Real reason for lack of cooperation
The US and the UN, acting upon no legitimate authority whatsoever, have demanded that Iran submit to an Additional Protocol to the Safeguards Agreement, which would allow endless inspections on issues not directly related to Iran’s use of nuclear materials. They have also demanded that Iran cease all uranium enrichment and submit to an endless regime of questions based mostly on the “alleged studies” documents, which several sources have said are forgeries posing as a pilfered laptop of a dead Iranian nuclear scientist. [Editor's note: The original version of this article misstated an implication of the Additional Protocol.]
These separate, UN Security Council-mandated investigations have even demanded blueprints for Shahab 3 missiles – a subject far removed from hexafluoride gas or any legitimate IAEA function. In 2003, Iran voluntarily agreed to the extra burden of the unratified Additional Protocol during “good faith negotiations” with the so-called “E-3,” Britain, France, and Germany, acting on behalf of the US. When those negotiations broke down, Iran withdrew in 2006.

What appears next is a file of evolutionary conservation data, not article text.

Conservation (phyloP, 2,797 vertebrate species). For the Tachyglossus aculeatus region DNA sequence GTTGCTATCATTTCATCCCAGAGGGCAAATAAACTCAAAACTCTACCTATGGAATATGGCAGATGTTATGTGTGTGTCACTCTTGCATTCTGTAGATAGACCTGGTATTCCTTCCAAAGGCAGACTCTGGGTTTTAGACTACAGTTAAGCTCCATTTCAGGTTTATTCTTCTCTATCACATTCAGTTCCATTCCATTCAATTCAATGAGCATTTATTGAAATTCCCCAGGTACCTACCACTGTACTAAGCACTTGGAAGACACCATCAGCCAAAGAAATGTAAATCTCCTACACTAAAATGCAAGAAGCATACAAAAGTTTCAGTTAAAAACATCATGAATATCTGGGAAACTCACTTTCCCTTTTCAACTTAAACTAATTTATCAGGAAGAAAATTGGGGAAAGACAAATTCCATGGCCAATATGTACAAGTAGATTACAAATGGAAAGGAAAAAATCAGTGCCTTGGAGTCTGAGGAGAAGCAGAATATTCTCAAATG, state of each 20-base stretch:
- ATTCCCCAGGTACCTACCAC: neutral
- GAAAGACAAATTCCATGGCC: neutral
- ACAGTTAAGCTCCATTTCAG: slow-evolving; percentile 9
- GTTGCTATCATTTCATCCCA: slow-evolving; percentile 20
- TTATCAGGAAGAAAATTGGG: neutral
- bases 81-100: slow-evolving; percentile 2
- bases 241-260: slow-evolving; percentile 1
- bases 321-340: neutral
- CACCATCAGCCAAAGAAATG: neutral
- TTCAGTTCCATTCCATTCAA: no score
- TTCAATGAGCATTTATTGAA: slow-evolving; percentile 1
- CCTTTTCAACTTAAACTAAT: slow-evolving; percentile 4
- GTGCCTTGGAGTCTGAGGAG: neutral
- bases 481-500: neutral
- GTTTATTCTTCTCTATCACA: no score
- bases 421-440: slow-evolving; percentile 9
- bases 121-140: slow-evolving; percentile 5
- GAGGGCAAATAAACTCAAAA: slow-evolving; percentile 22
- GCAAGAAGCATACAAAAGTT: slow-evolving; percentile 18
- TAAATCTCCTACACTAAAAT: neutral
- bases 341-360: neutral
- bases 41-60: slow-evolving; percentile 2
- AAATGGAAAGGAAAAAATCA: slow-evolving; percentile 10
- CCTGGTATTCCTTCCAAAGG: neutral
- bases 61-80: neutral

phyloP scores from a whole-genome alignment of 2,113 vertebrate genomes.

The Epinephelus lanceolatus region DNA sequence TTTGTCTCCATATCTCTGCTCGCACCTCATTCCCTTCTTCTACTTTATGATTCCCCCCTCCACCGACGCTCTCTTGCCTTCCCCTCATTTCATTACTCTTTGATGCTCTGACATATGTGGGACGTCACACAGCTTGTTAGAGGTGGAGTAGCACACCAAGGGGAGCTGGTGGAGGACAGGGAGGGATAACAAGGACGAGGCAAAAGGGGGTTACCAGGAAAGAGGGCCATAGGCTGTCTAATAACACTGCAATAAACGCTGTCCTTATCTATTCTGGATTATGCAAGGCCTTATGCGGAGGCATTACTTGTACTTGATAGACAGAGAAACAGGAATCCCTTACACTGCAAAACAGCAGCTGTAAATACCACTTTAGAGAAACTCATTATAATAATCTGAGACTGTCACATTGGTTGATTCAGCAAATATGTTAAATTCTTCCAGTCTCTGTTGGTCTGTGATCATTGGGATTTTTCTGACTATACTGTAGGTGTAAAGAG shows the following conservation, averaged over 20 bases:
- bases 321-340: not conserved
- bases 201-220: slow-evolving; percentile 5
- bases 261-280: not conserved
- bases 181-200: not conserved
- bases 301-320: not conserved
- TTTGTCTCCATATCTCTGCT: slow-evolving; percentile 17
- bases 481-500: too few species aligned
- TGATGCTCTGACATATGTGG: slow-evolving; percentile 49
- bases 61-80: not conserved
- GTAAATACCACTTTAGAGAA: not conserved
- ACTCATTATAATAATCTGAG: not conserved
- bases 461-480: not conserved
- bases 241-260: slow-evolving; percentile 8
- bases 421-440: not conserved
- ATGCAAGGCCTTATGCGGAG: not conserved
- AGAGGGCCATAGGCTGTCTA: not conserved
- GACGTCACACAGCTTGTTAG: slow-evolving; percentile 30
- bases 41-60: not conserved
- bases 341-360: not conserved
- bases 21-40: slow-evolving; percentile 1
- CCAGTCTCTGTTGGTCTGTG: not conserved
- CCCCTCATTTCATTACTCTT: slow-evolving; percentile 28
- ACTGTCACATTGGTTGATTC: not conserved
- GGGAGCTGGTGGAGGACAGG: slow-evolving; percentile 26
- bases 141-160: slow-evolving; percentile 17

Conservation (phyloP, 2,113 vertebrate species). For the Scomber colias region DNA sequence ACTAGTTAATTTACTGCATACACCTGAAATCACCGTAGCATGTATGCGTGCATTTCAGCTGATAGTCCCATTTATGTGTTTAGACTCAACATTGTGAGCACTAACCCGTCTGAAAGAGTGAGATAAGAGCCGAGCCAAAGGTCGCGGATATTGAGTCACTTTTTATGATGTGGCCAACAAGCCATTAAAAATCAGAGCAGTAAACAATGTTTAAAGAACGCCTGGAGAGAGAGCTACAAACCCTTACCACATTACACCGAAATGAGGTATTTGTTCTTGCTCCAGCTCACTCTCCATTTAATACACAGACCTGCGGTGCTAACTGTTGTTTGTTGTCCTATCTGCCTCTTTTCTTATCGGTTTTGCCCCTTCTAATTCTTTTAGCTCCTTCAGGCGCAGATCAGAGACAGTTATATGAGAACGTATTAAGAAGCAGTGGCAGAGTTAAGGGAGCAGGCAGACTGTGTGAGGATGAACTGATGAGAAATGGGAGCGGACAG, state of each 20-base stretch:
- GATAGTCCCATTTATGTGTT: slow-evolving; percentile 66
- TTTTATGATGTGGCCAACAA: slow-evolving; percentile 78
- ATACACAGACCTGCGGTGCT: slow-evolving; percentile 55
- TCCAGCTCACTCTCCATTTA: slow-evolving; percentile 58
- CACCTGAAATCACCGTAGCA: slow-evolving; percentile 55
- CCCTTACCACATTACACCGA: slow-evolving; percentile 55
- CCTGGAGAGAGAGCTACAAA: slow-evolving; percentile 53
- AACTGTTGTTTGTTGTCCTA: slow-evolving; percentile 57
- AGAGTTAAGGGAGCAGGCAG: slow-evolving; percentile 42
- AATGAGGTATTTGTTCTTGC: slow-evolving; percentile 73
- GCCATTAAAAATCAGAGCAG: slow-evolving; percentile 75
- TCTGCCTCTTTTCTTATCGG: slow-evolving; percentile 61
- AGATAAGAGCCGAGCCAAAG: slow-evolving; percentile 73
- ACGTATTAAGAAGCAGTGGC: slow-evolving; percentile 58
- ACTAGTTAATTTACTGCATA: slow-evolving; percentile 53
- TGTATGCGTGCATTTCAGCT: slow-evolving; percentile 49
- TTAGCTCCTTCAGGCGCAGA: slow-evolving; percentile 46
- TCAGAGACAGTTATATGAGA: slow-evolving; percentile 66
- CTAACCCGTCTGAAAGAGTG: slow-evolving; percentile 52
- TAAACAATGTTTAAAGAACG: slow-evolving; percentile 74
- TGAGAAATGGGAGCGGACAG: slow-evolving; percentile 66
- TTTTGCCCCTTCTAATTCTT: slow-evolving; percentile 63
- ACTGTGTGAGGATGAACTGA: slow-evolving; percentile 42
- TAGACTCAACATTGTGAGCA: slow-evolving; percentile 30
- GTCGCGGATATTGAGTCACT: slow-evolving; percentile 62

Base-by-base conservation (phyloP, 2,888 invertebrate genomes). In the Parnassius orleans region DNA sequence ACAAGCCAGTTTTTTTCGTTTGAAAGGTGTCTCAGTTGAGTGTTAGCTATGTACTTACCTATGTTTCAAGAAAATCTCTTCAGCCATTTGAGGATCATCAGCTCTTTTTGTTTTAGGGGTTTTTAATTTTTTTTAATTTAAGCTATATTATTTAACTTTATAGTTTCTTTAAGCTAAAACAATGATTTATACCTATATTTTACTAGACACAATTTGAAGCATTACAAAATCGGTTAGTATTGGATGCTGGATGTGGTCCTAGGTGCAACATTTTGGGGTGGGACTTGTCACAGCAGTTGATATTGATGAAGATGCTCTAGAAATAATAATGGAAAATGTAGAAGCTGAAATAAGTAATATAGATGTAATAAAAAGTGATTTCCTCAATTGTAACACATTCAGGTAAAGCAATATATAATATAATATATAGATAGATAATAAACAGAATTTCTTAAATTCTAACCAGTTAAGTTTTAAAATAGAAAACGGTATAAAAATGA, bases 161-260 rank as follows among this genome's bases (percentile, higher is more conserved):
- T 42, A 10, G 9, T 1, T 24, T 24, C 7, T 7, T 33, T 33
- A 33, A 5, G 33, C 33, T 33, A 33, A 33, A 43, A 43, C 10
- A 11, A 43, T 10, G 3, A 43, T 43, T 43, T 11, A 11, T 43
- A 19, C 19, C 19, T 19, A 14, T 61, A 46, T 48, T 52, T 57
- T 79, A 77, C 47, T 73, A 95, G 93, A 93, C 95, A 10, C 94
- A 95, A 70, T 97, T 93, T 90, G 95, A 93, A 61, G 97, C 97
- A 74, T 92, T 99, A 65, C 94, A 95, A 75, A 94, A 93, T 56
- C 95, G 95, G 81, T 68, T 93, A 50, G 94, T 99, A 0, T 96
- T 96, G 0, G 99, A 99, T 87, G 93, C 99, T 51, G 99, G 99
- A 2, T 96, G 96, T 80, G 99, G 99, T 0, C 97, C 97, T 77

With these details left out of the discussion, the impression is left that Iran is refusing to abide by international law, when in fact, it is completely within its NPT obligations.
An outrageous standard
Meanwhile, Washington continues to apply to Iran the outrageous standard it used in the run-up to the Iraq war: an unfriendly nation must “prove” it doesn’t have dangerous weapons or a secret program to make them – or potentially face military action.